A two-week long strike in Cambodia's garment sector has finally come to an end after escalating violence against protestors last week led to the deaths of at least four people.

Ken Loo, secretary general at the Garment Manufacturers Association in Cambodia (GMAC), today (6 January) confirmed to just-style that the demonstrations on the streets have ended and that most factories have resumed their operations.

However, in terms of attendance he said only about 60% of workers have returned, after many fled to their home towns out of concerns for personal safety and security. 

"We are convinced that when they see that the government is able to maintain law and order they will return to their workplace within the next few days," Loo said. 

As Cambodia's largest industrial sector, accounting for some US$5bn a year in exports and around 400,000 jobs, the shutdown has had huge implications for a sector which continues to operate in an intensely competitive international environment.

Loo said that it is so far impossible to "estimate or gauge the impact of the strike both financially or in terms of buyers' reaction."

But he added that as long as the government "continues to demonstrate its ability and willingness to implement the law and ensure worker safety," then the "damage done to the industry and the blow dealt to investor confidence will be repairable and, in the long run, this will even have a positive impact."

In recent weeks, thousands of garment workers have been protesting in Cambodia over plans to raise wages.

The Labour Advisory Committee on 24 December proposed to double the minimum wage for textile, garment and footwear factory workers from the current level of US$80 per month to US$160 per month over the next five years.

This proposed pay increase would see minimum wages rise from US$80 to US$95 per month in 2014 from 1 April. Minimum wages would then rise to US$110 in 2015, US$126 in 2016, US$143 in 2017 and US$160 in 2018.

However, trade unions want the minimum level to be raised to US$160 immediately.

The garment worker protests also added fuel to political demonstrations calling for the resignation of Prime Minister Hun Sen and a re-run of the election.

Escalating violence against the protestors last week led to the deaths of at least four people after military police opened fire at the Canadia Industrial Area on Veng Sreng Road. As well as the fatalities, dozens were left wounded.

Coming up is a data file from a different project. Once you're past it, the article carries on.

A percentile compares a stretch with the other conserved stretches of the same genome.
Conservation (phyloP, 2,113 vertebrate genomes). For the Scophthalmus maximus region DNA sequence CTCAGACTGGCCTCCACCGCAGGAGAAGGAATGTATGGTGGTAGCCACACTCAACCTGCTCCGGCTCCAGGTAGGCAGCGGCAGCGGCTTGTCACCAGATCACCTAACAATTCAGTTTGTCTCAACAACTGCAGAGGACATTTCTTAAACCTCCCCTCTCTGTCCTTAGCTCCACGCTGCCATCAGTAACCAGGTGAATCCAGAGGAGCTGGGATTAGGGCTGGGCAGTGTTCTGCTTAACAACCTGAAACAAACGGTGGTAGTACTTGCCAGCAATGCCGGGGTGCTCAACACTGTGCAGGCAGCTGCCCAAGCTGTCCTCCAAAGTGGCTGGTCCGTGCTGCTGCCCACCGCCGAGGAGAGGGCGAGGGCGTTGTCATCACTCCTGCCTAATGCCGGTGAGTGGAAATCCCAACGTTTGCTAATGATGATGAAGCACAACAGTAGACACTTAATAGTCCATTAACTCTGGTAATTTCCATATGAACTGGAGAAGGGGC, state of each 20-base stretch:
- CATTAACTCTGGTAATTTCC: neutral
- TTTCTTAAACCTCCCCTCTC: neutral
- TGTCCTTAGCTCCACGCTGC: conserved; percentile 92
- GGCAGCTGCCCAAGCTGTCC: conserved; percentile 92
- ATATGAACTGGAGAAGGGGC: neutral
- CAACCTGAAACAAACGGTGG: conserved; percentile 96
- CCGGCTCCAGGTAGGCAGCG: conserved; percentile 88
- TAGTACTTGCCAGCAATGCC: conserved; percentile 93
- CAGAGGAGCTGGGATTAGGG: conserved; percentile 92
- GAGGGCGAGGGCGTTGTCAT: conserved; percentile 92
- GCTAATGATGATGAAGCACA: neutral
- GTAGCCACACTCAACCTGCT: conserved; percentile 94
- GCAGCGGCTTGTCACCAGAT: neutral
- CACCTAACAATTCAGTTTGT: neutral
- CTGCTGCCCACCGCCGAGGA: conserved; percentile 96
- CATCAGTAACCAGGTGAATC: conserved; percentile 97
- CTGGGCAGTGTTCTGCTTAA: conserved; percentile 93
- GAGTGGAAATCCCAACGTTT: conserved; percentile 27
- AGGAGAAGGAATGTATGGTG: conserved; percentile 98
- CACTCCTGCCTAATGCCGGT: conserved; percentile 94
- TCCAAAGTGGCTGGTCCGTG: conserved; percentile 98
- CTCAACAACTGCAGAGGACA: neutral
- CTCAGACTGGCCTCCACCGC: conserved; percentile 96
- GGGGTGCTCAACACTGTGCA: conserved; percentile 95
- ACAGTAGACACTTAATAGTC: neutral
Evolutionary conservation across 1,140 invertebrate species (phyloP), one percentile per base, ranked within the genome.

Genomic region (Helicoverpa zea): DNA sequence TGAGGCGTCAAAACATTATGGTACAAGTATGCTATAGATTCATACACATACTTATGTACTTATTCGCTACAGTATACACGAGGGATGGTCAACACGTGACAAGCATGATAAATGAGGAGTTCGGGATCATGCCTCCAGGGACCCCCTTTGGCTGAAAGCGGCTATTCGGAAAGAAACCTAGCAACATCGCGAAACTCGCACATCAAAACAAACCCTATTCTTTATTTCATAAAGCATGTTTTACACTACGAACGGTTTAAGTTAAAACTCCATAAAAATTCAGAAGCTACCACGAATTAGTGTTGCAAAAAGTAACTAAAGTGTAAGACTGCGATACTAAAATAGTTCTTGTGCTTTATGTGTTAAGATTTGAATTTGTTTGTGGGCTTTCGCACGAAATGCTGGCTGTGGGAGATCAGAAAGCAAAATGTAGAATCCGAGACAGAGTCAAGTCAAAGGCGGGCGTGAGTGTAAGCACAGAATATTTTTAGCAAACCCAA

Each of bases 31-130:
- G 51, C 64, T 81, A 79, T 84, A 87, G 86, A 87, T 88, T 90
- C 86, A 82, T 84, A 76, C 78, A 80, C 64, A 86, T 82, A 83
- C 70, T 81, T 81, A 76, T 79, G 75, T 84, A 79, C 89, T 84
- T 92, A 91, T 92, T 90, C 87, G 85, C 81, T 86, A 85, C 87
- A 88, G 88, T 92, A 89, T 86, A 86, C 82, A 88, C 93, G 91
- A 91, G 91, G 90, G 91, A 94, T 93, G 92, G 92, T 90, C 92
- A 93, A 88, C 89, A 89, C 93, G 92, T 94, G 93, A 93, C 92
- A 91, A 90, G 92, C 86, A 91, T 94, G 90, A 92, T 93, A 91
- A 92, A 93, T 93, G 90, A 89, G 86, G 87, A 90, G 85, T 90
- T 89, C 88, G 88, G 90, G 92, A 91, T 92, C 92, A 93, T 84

The violence followed clashes the previous day between rioters and "intervention forces" trying to maintain law and order near the Yak Jin factory in Phnom Penh's Pursenchey district - which is believed to produce clothing for international brands including Gap, Walmart, Pink and Old Navy.

The dispute led to a virtual shutdown of the country's garment industry - with the International Labour Organization (ILO) warning that the economic fallout from the protests and the industry's response "may impact significantly on the industry's revenues while tarnishing the country's reputation among international buyers."

Observers described the aggression as the worst state violence against civilians to hit Cambodia in 15 years.

In recent days pressure has been mounting for restraint by all sides in the dispute and an urgent investigation into the clashes. 

Amnesty International, the United Nations Human Rights Office (OHCHR), and Cambodian rights group LICADHO led calls for an end to the unrest.

"There must be a swift and independent investigation into whether excessive force had been used on this occasion and the previous two occasions," urged Surya P Subedi, the United Nations Special Rapporteur on human rights in Cambodia.

Subedi also expressed concern that some demonstrators were increasingly resorting to violence and had been throwing stones and damaging property.

He called for meaningful negotiations over the demands by garment workers, who began protesting several weeks ago for an increase in the minimum wage.

According to LICADHO, military forces have been mobilised after the Ministry of Defence, which said it would protect at all costs the results of the election and the current government.

Amnesty International is joining calls for an investigation into the violence, and says those responsible for deaths and injuries must be held to account.

"As with so many human rights violations in Cambodia, the lack of accountability for these incidents is a reminder of the pervasive culture of impunity in the country," said Rupert Abbott, Amnesty International's Cambodia researcher.

"There must be root and branch change to ensure the perpetrators of violations are brought to book."